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Council Votes Chickens Off The Table Inside City Limits

Posted: 22 May, 2013

WAYNE - The Wayne City Council held its regularly scheduled meeting last night. Nebraska Public Power District CEO Pat Pope reported to the council new NPPD plans for future generation and transmission of power.  He said NPPD plans to add another 114 megawatts of power to their Cooper Nuclear plant for a cost of about $250 million, build $750 million in major new power lines across Nebraska to reduce constraints and add $500 million or more in new air pollution control equipment on their North Platte coal plant. To borrow the money for these projects, NPPD is asking all wholesale customers like Wayne and Northeast Public Power District to sign new 25 year wholesale power contracts to replace the current contracts with 10 years remaining in order to secure more favorable interest rates. No contract proposal has been received from NPPD and no action was taken.

A public hearing was held on changes in parking requirements proposed by the Wayne Planning Commission.  City Planner Joel Hansen presented the amendment that would clarify that paved terrace parking can be used to comply with the minimum off-street parking requirement of one parking stall per bedroom in residential areas. In the case of corner lots, only one street could be used for terrace parking. The city council approved the first reading of the parking Ordinance from the Planning Commission.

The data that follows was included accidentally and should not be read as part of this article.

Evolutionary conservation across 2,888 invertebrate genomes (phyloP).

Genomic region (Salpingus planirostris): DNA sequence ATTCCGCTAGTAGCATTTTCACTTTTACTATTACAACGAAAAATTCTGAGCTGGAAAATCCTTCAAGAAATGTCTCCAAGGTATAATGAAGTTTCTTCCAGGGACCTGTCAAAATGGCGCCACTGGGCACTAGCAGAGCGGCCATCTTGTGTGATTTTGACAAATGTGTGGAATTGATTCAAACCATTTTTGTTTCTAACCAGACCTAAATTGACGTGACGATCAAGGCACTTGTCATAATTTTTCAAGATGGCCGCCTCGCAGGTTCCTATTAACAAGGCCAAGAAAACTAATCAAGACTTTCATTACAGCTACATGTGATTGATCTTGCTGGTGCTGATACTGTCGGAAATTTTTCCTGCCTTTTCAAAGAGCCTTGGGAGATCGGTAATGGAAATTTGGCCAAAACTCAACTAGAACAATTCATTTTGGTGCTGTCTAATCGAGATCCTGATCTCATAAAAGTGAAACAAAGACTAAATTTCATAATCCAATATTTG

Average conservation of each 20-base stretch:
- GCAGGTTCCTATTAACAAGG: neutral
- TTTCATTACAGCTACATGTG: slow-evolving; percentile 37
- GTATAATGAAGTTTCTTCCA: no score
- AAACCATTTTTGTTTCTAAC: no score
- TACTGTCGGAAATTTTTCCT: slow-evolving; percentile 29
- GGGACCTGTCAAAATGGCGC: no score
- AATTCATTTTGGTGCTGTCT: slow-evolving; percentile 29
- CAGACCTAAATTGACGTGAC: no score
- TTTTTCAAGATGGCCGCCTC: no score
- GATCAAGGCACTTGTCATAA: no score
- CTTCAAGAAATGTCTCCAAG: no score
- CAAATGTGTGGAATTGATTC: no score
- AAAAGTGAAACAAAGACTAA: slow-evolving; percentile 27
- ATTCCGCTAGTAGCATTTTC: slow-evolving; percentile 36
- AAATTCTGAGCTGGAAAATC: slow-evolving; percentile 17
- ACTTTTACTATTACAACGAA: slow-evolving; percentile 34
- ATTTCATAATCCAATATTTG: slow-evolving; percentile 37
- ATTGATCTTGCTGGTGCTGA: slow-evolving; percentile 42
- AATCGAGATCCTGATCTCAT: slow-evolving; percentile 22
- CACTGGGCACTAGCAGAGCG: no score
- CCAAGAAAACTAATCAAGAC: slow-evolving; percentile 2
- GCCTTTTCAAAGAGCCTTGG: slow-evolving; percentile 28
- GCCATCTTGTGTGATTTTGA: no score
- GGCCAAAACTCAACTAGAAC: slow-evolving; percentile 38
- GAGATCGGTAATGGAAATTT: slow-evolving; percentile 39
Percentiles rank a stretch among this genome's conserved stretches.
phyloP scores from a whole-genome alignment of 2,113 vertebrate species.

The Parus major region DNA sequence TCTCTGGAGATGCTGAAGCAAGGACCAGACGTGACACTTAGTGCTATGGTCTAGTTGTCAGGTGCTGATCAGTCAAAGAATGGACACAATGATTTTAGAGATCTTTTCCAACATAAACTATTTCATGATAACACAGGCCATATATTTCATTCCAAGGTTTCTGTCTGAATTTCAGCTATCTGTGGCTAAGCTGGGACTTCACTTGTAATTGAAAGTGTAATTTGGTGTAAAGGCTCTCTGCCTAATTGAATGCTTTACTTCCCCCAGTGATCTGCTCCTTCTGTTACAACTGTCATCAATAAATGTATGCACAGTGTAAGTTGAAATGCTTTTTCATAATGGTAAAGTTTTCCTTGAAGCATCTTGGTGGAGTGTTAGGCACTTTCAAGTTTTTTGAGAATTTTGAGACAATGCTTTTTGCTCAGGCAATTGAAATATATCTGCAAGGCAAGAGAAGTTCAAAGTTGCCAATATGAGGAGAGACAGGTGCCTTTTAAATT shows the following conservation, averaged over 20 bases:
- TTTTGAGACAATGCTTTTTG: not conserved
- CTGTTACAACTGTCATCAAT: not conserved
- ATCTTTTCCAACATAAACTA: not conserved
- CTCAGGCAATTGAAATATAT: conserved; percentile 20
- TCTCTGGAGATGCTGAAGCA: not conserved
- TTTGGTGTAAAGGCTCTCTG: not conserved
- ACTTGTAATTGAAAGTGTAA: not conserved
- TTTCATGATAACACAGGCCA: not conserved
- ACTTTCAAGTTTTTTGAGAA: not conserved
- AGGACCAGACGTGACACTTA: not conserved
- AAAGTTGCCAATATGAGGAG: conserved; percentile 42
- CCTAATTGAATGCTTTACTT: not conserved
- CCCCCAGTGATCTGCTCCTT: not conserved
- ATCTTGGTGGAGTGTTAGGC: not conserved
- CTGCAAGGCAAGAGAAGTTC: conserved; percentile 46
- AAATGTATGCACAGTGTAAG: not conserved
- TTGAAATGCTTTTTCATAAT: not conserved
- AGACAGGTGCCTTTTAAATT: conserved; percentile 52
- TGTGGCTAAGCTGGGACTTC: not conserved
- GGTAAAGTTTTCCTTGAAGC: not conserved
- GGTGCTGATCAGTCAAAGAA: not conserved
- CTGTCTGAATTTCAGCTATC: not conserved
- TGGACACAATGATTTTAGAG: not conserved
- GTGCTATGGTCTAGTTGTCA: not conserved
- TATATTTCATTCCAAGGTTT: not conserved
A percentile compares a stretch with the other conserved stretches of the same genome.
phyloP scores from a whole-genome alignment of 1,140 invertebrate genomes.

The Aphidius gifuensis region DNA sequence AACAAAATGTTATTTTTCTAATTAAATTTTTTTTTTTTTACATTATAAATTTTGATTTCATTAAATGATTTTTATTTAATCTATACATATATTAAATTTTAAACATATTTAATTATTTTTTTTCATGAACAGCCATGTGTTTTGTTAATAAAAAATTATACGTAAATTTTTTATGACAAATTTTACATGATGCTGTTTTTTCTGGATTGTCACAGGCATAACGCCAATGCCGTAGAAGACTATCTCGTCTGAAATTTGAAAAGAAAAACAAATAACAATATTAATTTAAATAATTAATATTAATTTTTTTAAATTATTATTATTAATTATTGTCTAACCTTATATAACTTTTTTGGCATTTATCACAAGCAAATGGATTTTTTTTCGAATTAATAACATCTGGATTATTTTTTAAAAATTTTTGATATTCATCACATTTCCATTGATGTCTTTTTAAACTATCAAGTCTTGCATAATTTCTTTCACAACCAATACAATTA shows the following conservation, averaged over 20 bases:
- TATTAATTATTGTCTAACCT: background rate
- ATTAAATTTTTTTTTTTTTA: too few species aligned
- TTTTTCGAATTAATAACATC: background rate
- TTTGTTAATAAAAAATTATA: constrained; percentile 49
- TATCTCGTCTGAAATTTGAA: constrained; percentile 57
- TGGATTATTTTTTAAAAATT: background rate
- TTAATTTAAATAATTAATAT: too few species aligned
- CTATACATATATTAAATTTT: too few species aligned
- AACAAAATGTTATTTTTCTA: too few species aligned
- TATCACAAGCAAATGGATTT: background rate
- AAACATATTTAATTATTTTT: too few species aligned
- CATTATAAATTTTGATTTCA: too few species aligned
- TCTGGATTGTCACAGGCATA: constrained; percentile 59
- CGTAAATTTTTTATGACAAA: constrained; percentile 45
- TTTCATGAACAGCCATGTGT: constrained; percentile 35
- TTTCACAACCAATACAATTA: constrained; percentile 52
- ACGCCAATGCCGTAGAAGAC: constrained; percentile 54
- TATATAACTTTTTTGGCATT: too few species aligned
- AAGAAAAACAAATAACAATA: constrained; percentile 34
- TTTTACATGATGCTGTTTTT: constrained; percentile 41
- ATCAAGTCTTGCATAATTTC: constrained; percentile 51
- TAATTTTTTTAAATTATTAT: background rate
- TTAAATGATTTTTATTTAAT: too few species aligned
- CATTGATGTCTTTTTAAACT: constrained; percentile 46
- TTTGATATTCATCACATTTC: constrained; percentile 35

Also on the agenda was a proposal to approve $97,000 in Tax increment Financing for site development and utilities to a new retail store on Highway 35 across from Pac 'n Save was not approved by the city council acting as the Community Development Agency. A message from the Revitalize Wayne group was presented that asked the CDA to not provide any public incentive for a successful business already in Wayne to relocate from out of down town to a highway location on the edge of town. Their statement was that a strong down town business district is vital to a community and community resources should not be used to incent businesses to relocate elsewhere.

Later in the meeting, the council voted to no longer consider an Ordinance that was written to define and allow poultry to kept within the city limits. City Attorney Amy Miller had prepared a draft ordinance at the request of the council that proposed terms and conditions of approval and the council had discussed options at several meetings.

Council member Dale Alexander submitted his resignation, effective May 31, to Mayor Chamberlain. Alexander serves the northeast ward of the city and will be temporarily working at another location. The mayor and council will declare a vacancy in that ward at the June 4th meeting and publish notice of the open position. The mayor will have 30 days to appoint a person from that ward to fill the vacancy.

The Council will next meet on June 4.

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